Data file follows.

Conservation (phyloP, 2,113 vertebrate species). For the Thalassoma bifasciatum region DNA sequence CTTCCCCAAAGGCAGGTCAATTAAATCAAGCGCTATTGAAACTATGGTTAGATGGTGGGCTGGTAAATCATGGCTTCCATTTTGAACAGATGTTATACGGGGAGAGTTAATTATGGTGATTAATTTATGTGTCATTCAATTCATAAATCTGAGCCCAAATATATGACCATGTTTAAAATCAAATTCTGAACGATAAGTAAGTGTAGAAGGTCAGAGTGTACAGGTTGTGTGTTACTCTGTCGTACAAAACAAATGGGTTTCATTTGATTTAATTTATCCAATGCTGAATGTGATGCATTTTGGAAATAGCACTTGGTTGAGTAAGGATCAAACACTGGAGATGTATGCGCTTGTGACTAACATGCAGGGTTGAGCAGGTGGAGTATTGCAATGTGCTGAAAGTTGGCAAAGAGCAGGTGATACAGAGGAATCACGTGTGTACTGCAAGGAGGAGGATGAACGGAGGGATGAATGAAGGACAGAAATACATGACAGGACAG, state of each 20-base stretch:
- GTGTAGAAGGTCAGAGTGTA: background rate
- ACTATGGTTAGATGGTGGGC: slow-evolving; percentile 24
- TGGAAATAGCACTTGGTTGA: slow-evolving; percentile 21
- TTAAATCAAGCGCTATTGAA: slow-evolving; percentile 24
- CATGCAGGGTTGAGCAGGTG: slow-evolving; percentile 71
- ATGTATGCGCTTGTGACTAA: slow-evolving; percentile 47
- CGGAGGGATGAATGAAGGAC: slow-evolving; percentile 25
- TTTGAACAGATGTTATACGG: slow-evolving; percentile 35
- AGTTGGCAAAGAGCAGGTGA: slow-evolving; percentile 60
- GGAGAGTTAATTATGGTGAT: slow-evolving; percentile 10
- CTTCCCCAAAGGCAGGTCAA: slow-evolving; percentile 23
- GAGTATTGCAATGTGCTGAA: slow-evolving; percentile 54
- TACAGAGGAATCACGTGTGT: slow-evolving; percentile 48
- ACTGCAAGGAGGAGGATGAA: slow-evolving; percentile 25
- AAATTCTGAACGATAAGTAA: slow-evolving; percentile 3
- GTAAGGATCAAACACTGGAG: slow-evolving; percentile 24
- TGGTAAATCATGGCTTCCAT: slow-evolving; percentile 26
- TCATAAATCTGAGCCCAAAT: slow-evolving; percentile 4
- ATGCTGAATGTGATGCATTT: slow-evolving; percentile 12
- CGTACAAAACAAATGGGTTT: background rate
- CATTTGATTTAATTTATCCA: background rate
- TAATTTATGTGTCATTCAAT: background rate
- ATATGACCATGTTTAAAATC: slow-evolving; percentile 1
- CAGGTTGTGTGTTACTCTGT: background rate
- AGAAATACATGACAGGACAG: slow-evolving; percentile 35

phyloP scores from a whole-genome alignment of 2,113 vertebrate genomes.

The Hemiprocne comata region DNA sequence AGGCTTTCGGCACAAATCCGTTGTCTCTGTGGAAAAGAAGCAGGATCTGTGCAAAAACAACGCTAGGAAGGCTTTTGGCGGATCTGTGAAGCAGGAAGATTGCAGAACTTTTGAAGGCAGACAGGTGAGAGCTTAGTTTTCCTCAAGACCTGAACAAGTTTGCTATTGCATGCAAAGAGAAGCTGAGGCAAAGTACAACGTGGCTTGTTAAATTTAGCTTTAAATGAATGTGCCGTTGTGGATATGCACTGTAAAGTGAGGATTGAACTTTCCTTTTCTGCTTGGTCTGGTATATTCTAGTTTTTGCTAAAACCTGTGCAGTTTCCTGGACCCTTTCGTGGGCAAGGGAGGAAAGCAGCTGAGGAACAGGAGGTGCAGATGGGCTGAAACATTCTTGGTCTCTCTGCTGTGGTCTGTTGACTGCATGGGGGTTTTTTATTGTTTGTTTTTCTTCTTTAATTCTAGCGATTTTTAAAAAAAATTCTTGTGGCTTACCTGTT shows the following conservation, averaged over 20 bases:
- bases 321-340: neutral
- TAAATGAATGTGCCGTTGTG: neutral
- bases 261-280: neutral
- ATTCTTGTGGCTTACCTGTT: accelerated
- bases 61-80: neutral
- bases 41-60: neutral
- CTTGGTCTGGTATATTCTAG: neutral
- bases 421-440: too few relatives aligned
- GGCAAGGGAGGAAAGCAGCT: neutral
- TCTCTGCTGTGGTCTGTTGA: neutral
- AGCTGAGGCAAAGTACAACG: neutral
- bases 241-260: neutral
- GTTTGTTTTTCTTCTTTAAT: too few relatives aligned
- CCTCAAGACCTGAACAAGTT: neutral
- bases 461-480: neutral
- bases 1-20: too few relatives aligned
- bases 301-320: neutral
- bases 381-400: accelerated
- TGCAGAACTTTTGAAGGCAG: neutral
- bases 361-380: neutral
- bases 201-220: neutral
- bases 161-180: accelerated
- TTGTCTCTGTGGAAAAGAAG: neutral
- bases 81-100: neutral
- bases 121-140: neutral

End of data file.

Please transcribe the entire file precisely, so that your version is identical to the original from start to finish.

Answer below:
Conservation (phyloP, 2,113 vertebrate species). For the Thalassoma bifasciatum region DNA sequence CTTCCCCAAAGGCAGGTCAATTAAATCAAGCGCTATTGAAACTATGGTTAGATGGTGGGCTGGTAAATCATGGCTTCCATTTTGAACAGATGTTATACGGGGAGAGTTAATTATGGTGATTAATTTATGTGTCATTCAATTCATAAATCTGAGCCCAAATATATGACCATGTTTAAAATCAAATTCTGAACGATAAGTAAGTGTAGAAGGTCAGAGTGTACAGGTTGTGTGTTACTCTGTCGTACAAAACAAATGGGTTTCATTTGATTTAATTTATCCAATGCTGAATGTGATGCATTTTGGAAATAGCACTTGGTTGAGTAAGGATCAAACACTGGAGATGTATGCGCTTGTGACTAACATGCAGGGTTGAGCAGGTGGAGTATTGCAATGTGCTGAAAGTTGGCAAAGAGCAGGTGATACAGAGGAATCACGTGTGTACTGCAAGGAGGAGGATGAACGGAGGGATGAATGAAGGACAGAAATACATGACAGGACAG, state of each 20-base stretch:
- GTGTAGAAGGTCAGAGTGTA: background rate
- ACTATGGTTAGATGGTGGGC: slow-evolving; percentile 24
- TGGAAATAGCACTTGGTTGA: slow-evolving; percentile 21
- TTAAATCAAGCGCTATTGAA: slow-evolving; percentile 24
- CATGCAGGGTTGAGCAGGTG: slow-evolving; percentile 71
- ATGTATGCGCTTGTGACTAA: slow-evolving; percentile 47
- CGGAGGGATGAATGAAGGAC: slow-evolving; percentile 25
- TTTGAACAGATGTTATACGG: slow-evolving; percentile 35
- AGTTGGCAAAGAGCAGGTGA: slow-evolving; percentile 60
- GGAGAGTTAATTATGGTGAT: slow-evolving; percentile 10
- CTTCCCCAAAGGCAGGTCAA: slow-evolving; percentile 23
- GAGTATTGCAATGTGCTGAA: slow-evolving; percentile 54
- TACAGAGGAATCACGTGTGT: slow-evolving; percentile 48
- ACTGCAAGGAGGAGGATGAA: slow-evolving; percentile 25
- AAATTCTGAACGATAAGTAA: slow-evolving; percentile 3
- GTAAGGATCAAACACTGGAG: slow-evolving; percentile 24
- TGGTAAATCATGGCTTCCAT: slow-evolving; percentile 26
- TCATAAATCTGAGCCCAAAT: slow-evolving; percentile 4
- ATGCTGAATGTGATGCATTT: slow-evolving; percentile 12
- CGTACAAAACAAATGGGTTT: background rate
- CATTTGATTTAATTTATCCA: background rate
- TAATTTATGTGTCATTCAAT: background rate
- ATATGACCATGTTTAAAATC: slow-evolving; percentile 1
- CAGGTTGTGTGTTACTCTGT: background rate
- AGAAATACATGACAGGACAG: slow-evolving; percentile 35

phyloP scores from a whole-genome alignment of 2,113 vertebrate genomes.

The Hemiprocne comata region DNA sequence AGGCTTTCGGCACAAATCCGTTGTCTCTGTGGAAAAGAAGCAGGATCTGTGCAAAAACAACGCTAGGAAGGCTTTTGGCGGATCTGTGAAGCAGGAAGATTGCAGAACTTTTGAAGGCAGACAGGTGAGAGCTTAGTTTTCCTCAAGACCTGAACAAGTTTGCTATTGCATGCAAAGAGAAGCTGAGGCAAAGTACAACGTGGCTTGTTAAATTTAGCTTTAAATGAATGTGCCGTTGTGGATATGCACTGTAAAGTGAGGATTGAACTTTCCTTTTCTGCTTGGTCTGGTATATTCTAGTTTTTGCTAAAACCTGTGCAGTTTCCTGGACCCTTTCGTGGGCAAGGGAGGAAAGCAGCTGAGGAACAGGAGGTGCAGATGGGCTGAAACATTCTTGGTCTCTCTGCTGTGGTCTGTTGACTGCATGGGGGTTTTTTATTGTTTGTTTTTCTTCTTTAATTCTAGCGATTTTTAAAAAAAATTCTTGTGGCTTACCTGTT shows the following conservation, averaged over 20 bases:
- bases 321-340: neutral
- TAAATGAATGTGCCGTTGTG: neutral
- bases 261-280: neutral
- ATTCTTGTGGCTTACCTGTT: accelerated
- bases 61-80: neutral
- bases 41-60: neutral
- CTTGGTCTGGTATATTCTAG: neutral
- bases 421-440: too few relatives aligned
- GGCAAGGGAGGAAAGCAGCT: neutral
- TCTCTGCTGTGGTCTGTTGA: neutral
- AGCTGAGGCAAAGTACAACG: neutral
- bases 241-260: neutral
- GTTTGTTTTTCTTCTTTAAT: too few relatives aligned
- CCTCAAGACCTGAACAAGTT: neutral
- bases 461-480: neutral
- bases 1-20: too few relatives aligned
- bases 301-320: neutral
- bases 381-400: accelerated
- TGCAGAACTTTTGAAGGCAG: neutral
- bases 361-380: neutral
- bases 201-220: neutral
- bases 161-180: accelerated
- TTGTCTCTGTGGAAAAGAAG: neutral
- bases 81-100: neutral
- bases 121-140: neutral